Interview with Rich McIver & Andy Hagans of BizNicheMedia 0
Our weekend interview is with Rich McIver and Andy Hagans of BizNicheMedia.
Tell us briefly about yourself
Andy and I began working together while students at Notre Dame. I think we were drawn together by our mutual goals to never wear a suit, and to always have leather couches and big screen TV’s as an integral part of any office that we worked in. We are also both work-a-holics so that was a natural draw.
Tell us about BizNicheMedia – What motivated you to start a blog network? What are your goals?
We (Rich and Andy) started BizNicheMedia last spring after having some (limited) success in our various individual blogs. We then decided to to go much larger and opt for a blog network, allowing us to take advantage of the community traffic that a hub and spoke network provides as well as the economic efficiencies inherent in managing a blog network as opposed to writing on a few blogs.
The short-term goals of BizNicheMedia are to provide highly monetized best of breed niche blogs which become dominant in their particular niche. The long term goals are to make us fabulously rich while simultaneously improving the web by providing quality content on topics that are often overcome with spam and garbage.
When you look at your your network versus most of the others – you’re covering some pretty unique topics, is this part of your strategy?
Yes, we go through a pretty complex process of vetting our topics. But of primary importance is how well the topic will monetize over a variety of mediums including adsense, affiliates, direct advertising, chitika, and others. We are also careful to consider whether there is a real need for a blog that provides actual quality news and information on that niche topic. We’ve gotten a bit of heat for publishing blogs on consumer finance topics (such as debt consolidation), but the fact is, when you juxtapose our original content with that of splogs and the other junk out there, we actually do think our blogs bring value to readers.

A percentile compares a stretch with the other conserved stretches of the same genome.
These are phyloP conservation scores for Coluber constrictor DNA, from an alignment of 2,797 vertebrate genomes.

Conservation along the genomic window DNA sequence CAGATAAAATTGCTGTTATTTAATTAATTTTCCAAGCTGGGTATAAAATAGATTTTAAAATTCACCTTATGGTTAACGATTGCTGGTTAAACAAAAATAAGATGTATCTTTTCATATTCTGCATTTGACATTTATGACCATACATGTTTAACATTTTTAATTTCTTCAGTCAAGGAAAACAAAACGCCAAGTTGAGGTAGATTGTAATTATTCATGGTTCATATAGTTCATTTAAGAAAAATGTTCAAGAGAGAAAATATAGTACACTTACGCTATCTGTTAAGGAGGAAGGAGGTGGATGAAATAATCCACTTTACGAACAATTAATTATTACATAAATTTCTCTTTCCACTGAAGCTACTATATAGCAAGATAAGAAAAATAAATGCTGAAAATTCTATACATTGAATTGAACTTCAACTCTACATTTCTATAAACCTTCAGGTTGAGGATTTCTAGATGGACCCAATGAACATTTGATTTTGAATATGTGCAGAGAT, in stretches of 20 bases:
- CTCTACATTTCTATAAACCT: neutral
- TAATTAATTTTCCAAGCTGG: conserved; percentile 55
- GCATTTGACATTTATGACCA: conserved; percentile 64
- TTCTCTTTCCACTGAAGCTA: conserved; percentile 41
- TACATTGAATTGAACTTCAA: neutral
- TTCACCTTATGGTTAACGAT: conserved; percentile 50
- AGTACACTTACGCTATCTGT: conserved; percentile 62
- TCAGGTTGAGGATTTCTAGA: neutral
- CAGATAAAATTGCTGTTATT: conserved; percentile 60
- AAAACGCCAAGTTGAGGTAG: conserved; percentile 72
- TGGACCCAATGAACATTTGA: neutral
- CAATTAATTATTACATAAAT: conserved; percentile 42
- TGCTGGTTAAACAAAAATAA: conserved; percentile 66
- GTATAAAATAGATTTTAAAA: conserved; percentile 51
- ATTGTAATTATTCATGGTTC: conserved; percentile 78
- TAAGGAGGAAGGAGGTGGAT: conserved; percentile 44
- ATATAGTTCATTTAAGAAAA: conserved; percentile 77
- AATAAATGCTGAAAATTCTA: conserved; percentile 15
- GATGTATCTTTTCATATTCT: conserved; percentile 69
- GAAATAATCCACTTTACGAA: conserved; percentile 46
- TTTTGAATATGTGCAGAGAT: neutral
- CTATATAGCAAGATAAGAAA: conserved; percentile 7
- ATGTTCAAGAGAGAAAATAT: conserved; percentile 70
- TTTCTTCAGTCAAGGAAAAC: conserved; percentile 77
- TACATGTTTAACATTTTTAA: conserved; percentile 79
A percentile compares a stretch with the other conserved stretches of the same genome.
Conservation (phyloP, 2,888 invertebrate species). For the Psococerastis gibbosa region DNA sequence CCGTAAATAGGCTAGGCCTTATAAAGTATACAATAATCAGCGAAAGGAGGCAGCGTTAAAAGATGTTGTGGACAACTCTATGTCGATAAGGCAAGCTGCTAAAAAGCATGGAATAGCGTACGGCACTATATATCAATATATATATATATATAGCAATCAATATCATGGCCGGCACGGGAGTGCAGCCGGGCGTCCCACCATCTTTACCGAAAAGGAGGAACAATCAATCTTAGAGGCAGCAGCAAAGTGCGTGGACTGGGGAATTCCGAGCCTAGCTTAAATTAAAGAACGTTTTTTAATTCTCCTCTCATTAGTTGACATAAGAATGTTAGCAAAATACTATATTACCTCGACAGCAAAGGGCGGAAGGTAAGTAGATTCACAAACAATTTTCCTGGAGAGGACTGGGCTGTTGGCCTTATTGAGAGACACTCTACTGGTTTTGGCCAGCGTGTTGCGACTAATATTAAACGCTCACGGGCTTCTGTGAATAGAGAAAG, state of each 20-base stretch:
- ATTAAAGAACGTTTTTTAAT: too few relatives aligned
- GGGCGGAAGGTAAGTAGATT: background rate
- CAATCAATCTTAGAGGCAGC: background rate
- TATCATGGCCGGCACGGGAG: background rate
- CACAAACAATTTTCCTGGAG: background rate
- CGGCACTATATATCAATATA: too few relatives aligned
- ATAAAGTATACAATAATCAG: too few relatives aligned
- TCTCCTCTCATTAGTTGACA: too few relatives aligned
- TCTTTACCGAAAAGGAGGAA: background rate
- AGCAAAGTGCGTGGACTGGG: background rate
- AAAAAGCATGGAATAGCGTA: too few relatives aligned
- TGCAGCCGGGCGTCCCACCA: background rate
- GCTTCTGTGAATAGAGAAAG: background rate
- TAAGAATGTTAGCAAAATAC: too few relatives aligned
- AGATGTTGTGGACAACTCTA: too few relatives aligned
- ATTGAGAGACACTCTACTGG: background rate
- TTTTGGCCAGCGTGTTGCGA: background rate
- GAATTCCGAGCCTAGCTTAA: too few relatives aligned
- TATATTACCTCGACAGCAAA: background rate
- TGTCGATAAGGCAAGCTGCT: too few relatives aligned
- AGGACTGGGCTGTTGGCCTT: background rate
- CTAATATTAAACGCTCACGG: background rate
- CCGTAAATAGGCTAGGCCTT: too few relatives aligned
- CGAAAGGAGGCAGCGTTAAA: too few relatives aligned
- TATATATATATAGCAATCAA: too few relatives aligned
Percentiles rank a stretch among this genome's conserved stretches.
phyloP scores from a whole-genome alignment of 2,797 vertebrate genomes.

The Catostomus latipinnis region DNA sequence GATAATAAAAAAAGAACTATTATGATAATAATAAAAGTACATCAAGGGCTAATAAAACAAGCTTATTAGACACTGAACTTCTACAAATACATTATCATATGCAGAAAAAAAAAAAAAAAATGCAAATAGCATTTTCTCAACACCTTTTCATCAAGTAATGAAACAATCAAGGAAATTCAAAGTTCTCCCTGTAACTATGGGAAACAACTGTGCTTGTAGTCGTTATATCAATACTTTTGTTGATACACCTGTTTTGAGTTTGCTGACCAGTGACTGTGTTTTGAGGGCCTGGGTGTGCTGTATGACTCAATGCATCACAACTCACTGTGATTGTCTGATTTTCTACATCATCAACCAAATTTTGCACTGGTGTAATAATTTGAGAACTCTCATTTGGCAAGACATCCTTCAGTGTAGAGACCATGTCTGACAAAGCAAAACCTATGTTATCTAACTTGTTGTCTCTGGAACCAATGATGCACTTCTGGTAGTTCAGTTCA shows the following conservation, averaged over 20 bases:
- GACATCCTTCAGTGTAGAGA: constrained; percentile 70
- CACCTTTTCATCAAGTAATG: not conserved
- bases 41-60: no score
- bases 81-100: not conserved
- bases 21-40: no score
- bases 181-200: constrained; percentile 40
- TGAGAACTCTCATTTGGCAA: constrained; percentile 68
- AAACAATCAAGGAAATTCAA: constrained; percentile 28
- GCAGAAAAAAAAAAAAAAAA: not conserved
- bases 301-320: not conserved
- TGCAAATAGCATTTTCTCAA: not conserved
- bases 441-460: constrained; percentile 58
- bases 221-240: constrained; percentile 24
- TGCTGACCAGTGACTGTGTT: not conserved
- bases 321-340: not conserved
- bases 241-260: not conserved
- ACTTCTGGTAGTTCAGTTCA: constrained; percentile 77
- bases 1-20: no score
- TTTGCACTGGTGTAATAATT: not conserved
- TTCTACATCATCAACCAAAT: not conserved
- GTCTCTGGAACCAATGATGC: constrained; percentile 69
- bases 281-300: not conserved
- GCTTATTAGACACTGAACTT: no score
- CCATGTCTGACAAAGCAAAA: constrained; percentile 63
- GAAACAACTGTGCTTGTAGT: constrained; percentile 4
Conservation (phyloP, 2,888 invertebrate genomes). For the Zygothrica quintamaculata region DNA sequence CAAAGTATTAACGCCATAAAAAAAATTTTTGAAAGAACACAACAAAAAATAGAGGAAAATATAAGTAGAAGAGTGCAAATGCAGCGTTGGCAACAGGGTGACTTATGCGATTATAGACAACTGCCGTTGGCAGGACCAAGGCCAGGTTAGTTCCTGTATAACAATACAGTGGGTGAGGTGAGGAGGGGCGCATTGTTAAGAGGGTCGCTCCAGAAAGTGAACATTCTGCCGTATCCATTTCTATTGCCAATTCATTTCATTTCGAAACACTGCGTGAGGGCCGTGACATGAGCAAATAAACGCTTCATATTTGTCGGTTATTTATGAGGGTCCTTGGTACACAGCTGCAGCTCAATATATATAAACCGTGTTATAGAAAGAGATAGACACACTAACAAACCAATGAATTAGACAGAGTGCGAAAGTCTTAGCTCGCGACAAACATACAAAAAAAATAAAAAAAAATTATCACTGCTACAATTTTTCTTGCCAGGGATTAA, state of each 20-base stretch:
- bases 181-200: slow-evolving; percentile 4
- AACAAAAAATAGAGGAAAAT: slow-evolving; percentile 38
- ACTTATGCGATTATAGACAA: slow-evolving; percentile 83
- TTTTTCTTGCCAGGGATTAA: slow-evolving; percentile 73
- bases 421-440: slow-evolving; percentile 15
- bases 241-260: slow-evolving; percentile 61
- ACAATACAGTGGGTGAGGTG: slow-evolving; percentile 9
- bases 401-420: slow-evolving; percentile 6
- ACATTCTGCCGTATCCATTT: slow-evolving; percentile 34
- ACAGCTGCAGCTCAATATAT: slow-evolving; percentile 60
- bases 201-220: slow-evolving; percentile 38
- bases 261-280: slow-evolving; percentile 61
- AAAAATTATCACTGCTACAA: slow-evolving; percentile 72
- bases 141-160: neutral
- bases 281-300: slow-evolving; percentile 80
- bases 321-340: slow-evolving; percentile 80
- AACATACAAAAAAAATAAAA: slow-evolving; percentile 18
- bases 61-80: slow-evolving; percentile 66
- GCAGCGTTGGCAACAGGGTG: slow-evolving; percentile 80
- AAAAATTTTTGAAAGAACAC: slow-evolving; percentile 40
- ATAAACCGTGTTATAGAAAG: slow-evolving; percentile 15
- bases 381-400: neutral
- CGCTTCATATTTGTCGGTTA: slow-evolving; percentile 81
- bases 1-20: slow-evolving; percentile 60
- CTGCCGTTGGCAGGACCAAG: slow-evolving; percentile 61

Tell us about being a Professional Blogger – how did you get into this lifestyle? Do you think it’s a viable career option for the long-term?
Being a professional blogger is a mixed bag as far as lifestyle goes. We originally got into this to never work a 9 to 5. Little did we know then that we were trading that schedule for an 8 to 10. But in all honesty, working for yourself is really rewarding and although the work requires more hours it is always fun. The tradeoff isn’t for everyone, but it seems to work well for us.
You have a post from earlier this year where one of you had commented that your part-time bloggers weren’t really as tight of a part of your team as you had wanted – what has happened since then?
Earlier this year we really got serious about improving the camaraderie of our network writers so as to improve the quality of the blogs we produce. While our primary goal is financial, we take very seriously the obligation to improve the web through providing quality content. To that end, we decided that having dozens of part-time writers really wasn’t a successful model insofar as it did not have our writers heavily invested in the company. We have since transitioned to having fewer writers who each take on a bigger writing load in our company. The transition is not yet complete, but thus far the results have been very positive.
Would you mind talking a bit about the relationships that you have with your bloggers?